How To: Mini Peaches in a Jar and Some Other Stuff

A few weeks ago, I shared a miniature cupboard that was full of pantry items and here's a few instructions on how to make a mini paper bag, a wee spice rack, and peaches in a jar.

First, the paper bag. You'll need a rectangle of paper, glue, and something to wrap the paper around (like the end of a sketching pencil, a length of rectangular balsa wood, or the handle of a wooden spatula). Wrap the paper around the end, fold the paper on both sides as if wrapping a present, then add a dab of glue. Pinch top together, then roll paper down. 

The spice rack is made from basswood trim. Decide what length you wish your rack to be and cut two pieces to that size. Cut a third piece that is slightly shorter for the base. Finally, cut two itty bitty ridiculously small side pieces. Don't saw off your fingertips.

Glue back piece to base and add side pieces. Let dry. 

Wrap a bit of sandpaper around a thin dowel and sand sections along one long edge. The spice jars will rest in the recess.

Glue front piece to rack. Paint as desired.

The tiny spice jars are actually dollhouse baby food jars (with removable lids!) that came from Alpha Stamps. They will hold a fairy sized amount of something and are just too cute.

And lastly, here are the peaches in a jar. You need polymer clay in orange, yellow, and translucent, a ball end stylus, chalk pastels, tiny glass jar with cork top, Ice Resin, scrap of fabric, and string.

Mix the three colors of clay together. Pinch off tiny amounts and roll into balls, then flatten one side. Make an indention with the stylus.

Brush the insides of the peaches with red-orange pastel dust. Bake at 265 degrees for a nanosecond. Seriously. My first batch was scorched beyond recognition because I fed the cat in between putting them in the oven and taking them out. At least the cat was happy.

Spend 20 minutes meticulously arranging the peaches in the jar with a toothpick and then fill the jar with the mixed ICE Resin. Realize all of that arranging was fruitless (haha) because tiny air bubbles collected in the dimples of the peaches and spend another twenty minutes poking around at all of the bubbles with a stick pin, thus ruining the arrangement. Add cork and snip off top.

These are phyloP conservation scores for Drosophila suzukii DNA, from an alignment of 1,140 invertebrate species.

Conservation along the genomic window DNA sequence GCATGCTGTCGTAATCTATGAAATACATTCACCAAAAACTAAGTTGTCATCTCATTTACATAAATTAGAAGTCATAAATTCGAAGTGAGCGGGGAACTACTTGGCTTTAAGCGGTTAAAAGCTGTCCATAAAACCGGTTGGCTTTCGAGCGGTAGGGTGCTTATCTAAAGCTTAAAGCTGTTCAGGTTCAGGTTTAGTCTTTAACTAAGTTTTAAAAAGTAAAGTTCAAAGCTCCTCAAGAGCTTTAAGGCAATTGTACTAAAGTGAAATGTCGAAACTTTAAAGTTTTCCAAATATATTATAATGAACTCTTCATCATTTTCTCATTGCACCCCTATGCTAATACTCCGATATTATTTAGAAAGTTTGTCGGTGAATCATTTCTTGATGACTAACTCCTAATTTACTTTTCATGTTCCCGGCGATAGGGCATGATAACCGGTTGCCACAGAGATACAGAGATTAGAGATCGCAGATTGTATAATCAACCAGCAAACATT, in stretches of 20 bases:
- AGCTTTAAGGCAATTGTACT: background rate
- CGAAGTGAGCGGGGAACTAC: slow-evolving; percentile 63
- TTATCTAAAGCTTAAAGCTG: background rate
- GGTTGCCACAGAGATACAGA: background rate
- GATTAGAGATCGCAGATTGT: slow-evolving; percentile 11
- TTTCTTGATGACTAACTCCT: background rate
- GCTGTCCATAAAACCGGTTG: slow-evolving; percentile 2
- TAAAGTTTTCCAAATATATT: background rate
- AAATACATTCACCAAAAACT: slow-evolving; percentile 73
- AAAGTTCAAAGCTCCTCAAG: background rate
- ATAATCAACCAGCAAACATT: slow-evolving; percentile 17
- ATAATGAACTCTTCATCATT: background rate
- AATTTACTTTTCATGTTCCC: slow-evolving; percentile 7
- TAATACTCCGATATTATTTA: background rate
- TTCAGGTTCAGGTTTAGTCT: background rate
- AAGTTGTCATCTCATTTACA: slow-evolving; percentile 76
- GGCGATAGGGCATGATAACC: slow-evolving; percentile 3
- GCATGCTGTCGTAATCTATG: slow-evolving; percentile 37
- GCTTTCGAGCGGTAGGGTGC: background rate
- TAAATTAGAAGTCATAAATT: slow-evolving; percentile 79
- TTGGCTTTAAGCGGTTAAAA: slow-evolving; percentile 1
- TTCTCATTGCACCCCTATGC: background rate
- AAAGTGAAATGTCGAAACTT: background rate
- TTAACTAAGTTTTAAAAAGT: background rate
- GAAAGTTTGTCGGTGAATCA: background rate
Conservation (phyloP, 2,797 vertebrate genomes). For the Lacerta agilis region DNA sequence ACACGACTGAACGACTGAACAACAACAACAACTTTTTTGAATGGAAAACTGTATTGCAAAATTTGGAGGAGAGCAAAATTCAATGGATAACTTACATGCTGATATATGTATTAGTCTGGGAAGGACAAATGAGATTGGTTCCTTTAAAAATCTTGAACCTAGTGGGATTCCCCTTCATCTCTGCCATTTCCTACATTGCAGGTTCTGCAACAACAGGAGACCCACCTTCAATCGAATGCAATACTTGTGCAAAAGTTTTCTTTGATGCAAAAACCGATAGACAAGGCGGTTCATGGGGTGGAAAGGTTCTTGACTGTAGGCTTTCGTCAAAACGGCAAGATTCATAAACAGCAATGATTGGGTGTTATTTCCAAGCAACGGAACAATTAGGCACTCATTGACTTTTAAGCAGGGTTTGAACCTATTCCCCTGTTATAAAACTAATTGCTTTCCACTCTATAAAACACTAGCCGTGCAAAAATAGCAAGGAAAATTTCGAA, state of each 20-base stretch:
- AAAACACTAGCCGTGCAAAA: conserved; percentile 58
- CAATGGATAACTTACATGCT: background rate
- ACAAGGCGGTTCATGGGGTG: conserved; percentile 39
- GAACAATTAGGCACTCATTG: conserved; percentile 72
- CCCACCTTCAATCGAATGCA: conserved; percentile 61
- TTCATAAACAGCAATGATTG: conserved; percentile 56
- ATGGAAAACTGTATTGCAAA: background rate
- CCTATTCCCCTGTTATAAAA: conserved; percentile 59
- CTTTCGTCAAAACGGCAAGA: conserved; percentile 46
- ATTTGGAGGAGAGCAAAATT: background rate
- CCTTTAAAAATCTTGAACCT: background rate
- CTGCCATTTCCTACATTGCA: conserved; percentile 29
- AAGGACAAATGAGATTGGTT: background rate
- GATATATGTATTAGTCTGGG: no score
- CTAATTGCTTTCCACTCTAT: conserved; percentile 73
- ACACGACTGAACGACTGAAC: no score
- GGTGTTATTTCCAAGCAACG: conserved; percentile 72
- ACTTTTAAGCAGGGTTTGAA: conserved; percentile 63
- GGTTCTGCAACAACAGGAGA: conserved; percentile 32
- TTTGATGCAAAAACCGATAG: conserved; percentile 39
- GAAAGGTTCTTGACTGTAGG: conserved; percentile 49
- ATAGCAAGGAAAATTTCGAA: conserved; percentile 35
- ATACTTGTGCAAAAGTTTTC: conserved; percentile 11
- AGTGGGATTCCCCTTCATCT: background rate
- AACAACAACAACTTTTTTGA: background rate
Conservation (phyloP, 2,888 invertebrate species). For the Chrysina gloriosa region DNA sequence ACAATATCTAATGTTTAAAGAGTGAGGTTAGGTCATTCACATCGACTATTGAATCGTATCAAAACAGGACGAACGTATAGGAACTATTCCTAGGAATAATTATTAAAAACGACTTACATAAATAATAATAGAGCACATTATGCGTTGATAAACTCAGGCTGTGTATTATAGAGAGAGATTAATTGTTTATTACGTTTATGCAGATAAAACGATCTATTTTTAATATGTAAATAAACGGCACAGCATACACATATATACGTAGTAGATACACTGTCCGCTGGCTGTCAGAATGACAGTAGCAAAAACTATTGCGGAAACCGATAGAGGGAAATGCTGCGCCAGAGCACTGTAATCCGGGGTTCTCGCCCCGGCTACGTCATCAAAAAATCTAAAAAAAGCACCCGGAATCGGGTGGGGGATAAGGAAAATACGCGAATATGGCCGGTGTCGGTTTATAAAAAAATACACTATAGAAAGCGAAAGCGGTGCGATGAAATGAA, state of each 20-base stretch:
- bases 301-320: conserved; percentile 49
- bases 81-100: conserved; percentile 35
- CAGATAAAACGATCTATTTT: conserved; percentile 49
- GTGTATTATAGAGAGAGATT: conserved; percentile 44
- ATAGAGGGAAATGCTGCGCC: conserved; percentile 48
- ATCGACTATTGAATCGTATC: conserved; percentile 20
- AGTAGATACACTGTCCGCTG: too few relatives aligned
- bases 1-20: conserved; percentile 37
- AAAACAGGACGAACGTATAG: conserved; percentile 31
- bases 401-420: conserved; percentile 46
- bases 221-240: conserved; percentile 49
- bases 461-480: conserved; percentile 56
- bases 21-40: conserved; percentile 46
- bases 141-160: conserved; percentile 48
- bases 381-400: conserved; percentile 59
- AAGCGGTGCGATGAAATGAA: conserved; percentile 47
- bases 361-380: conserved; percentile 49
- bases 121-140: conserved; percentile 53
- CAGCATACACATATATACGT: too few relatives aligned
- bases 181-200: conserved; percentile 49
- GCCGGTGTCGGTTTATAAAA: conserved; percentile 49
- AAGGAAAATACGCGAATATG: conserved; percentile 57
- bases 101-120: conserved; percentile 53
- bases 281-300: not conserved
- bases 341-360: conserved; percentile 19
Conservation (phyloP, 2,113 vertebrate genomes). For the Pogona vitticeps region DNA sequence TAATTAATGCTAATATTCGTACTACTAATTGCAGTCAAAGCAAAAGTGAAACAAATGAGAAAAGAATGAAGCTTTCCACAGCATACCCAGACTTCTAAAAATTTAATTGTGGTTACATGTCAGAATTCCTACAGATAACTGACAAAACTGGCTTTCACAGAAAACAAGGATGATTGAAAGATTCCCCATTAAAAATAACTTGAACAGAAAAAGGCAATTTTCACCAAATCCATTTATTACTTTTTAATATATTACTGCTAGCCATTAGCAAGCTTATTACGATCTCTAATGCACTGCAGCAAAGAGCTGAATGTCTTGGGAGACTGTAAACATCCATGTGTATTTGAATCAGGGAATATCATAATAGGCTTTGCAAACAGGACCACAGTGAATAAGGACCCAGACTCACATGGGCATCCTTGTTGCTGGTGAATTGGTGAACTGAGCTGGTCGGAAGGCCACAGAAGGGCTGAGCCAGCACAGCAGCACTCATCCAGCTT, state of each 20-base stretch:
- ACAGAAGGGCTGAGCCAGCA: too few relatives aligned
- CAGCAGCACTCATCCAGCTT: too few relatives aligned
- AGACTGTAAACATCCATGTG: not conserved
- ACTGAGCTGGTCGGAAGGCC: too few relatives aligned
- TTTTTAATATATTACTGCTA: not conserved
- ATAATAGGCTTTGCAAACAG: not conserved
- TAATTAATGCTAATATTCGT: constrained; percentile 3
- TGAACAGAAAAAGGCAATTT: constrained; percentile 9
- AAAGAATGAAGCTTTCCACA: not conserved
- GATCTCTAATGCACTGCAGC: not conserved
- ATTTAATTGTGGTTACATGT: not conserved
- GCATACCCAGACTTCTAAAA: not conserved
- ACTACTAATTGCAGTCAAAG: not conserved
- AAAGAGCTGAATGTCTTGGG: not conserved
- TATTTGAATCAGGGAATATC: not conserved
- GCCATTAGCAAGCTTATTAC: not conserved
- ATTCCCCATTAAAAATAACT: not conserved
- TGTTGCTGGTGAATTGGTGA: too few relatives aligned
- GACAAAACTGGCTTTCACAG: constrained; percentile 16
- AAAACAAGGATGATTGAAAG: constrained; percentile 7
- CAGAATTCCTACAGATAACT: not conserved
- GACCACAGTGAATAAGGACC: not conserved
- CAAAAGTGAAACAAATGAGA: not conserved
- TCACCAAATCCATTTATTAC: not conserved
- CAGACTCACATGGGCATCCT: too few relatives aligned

Place a circle of fabric on top, wrap a string around to hold it in place, then admire your mini handiwork! Happy miniature making!

Thursday, August 17, 2017

Mattress Tutorial for Witch Bed

Yesterday I posted a little witch bed made from a neat Spider Web Wrought Iron Playing Card from Alpha Stamps and am now going to show you how to sew the mattress. It is pretty small, so if you prefer to hand sew it, it won't take too long. I used the sewing machine to make it a bit quicker to finish.

Heavyweight cardstock, watercolor paper, any thick paper will do
Mattress Fabric
Stuffing of any variety
Needle and thread
About an hour

Here is the template for the mattress. I posted how this is made yesterday. This will be inserted inside the mattress, making it rigid. Because I wanted a tufted mattress, I poked holes in the cardstock template so I could later sew through the fabric and the template. Mine aren't even but that's okay.

For the mattress stuffing I went with wool roving, mostly because I have a huge bin of it. Polyfil would work, or thin upholstery foam, or a bunch of unrolled cotton balls; dryer lint would be fine too. A few layers of wool were stacked together, the template was placed on top, and I cut around the template.

Trace around the template onto two pieces of fabric and cut out, leaving a 1/4" seam allowance. The strip of fabric with diagonal lines will be used to make piping around the top of the mattress and the other strip will go along the middle of the mattress. I did not measure these- it was a completely eyeballed project- but the piping strip is somewhere around 5/8" wide and about 16" long. The middle strip is 1" wide by 16" long. (so I guess I did measure them, huh?)

Fold the piping strip in half and sew close to raw edge. I considered placing a length of embroidery floss inside the fold, thinking it would replicate real piping a little better, but hey. It worked out okay without it.

Match raw edge of piping with raw edge of top piece and sew around with 1/4" seam. Turn under the raw edge of one end then place it over the other end to join.

Couldn't even be bothered to change out the thread. Lime green it is!

Match raw edges of mattress side piece to raw edges of front, right sides together, clip corners, and sew around, 1/4" seam again. Don't forget to fold under the raw edge of the end!

Place back piece on top and sew around, leaving one long side open.

Insert stuffing and cardstock template inside.

Sew closed.

Now to make the tufts. Thread a needle and knot the ends together. From the back of the mattress, fish around until you find a hole in the template and poke the needle through. Pull thread almost all the way to the front, insert the needle a little below where it came out, then push it to the back. Insert needle between the threads and pull tight. It will dimple the fabric on the front.

Then move to next hole, but when you come through to the back, slide the needle under the thread next to the hole, then under the loop. Pull tight and make another knot in the same way. You could be neater about it and just make all the tufts the same way the first one is made then snipping the thread and repeating. 

Turn your mattress over and be amazed at how cute it is!